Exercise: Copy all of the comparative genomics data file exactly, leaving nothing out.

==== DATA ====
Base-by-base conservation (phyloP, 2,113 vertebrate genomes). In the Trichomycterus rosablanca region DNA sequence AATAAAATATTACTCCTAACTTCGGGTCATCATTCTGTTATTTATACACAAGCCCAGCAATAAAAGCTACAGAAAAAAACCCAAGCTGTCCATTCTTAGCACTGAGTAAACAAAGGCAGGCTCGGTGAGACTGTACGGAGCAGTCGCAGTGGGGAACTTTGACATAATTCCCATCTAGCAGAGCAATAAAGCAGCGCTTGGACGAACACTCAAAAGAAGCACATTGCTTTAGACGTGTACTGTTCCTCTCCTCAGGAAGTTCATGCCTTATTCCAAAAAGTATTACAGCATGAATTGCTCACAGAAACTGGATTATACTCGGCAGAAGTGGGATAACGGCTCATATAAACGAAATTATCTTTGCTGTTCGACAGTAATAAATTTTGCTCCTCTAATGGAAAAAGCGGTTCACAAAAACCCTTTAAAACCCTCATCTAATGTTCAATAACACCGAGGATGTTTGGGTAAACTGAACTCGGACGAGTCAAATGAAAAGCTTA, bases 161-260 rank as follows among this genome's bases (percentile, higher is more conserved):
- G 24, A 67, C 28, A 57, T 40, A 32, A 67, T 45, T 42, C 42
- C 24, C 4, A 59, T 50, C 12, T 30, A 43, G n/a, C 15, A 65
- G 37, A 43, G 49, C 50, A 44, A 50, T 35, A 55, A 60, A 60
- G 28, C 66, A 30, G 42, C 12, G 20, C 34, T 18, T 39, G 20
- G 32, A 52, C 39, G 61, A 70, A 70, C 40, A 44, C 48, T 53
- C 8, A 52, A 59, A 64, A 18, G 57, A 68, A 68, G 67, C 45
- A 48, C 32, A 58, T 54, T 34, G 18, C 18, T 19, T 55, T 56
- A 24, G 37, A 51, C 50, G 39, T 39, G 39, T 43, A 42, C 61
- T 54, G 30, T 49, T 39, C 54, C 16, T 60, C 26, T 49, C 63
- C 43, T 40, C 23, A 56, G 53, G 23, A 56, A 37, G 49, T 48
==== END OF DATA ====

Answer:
Base-by-base conservation (phyloP, 2,113 vertebrate genomes). In the Trichomycterus rosablanca region DNA sequence AATAAAATATTACTCCTAACTTCGGGTCATCATTCTGTTATTTATACACAAGCCCAGCAATAAAAGCTACAGAAAAAAACCCAAGCTGTCCATTCTTAGCACTGAGTAAACAAAGGCAGGCTCGGTGAGACTGTACGGAGCAGTCGCAGTGGGGAACTTTGACATAATTCCCATCTAGCAGAGCAATAAAGCAGCGCTTGGACGAACACTCAAAAGAAGCACATTGCTTTAGACGTGTACTGTTCCTCTCCTCAGGAAGTTCATGCCTTATTCCAAAAAGTATTACAGCATGAATTGCTCACAGAAACTGGATTATACTCGGCAGAAGTGGGATAACGGCTCATATAAACGAAATTATCTTTGCTGTTCGACAGTAATAAATTTTGCTCCTCTAATGGAAAAAGCGGTTCACAAAAACCCTTTAAAACCCTCATCTAATGTTCAATAACACCGAGGATGTTTGGGTAAACTGAACTCGGACGAGTCAAATGAAAAGCTTA, bases 161-260 rank as follows among this genome's bases (percentile, higher is more conserved):
- G 24, A 67, C 28, A 57, T 40, A 32, A 67, T 45, T 42, C 42
- C 24, C 4, A 59, T 50, C 12, T 30, A 43, G n/a, C 15, A 65
- G 37, A 43, G 49, C 50, A 44, A 50, T 35, A 55, A 60, A 60
- G 28, C 66, A 30, G 42, C 12, G 20, C 34, T 18, T 39, G 20
- G 32, A 52, C 39, G 61, A 70, A 70, C 40, A 44, C 48, T 53
- C 8, A 52, A 59, A 64, A 18, G 57, A 68, A 68, G 67, C 45
- A 48, C 32, A 58, T 54, T 34, G 18, C 18, T 19, T 55, T 56
- A 24, G 37, A 51, C 50, G 39, T 39, G 39, T 43, A 42, C 61
- T 54, G 30, T 49, T 39, C 54, C 16, T 60, C 26, T 49, C 63
- C 43, T 40, C 23, A 56, G 53, G 23, A 56, A 37, G 49, T 48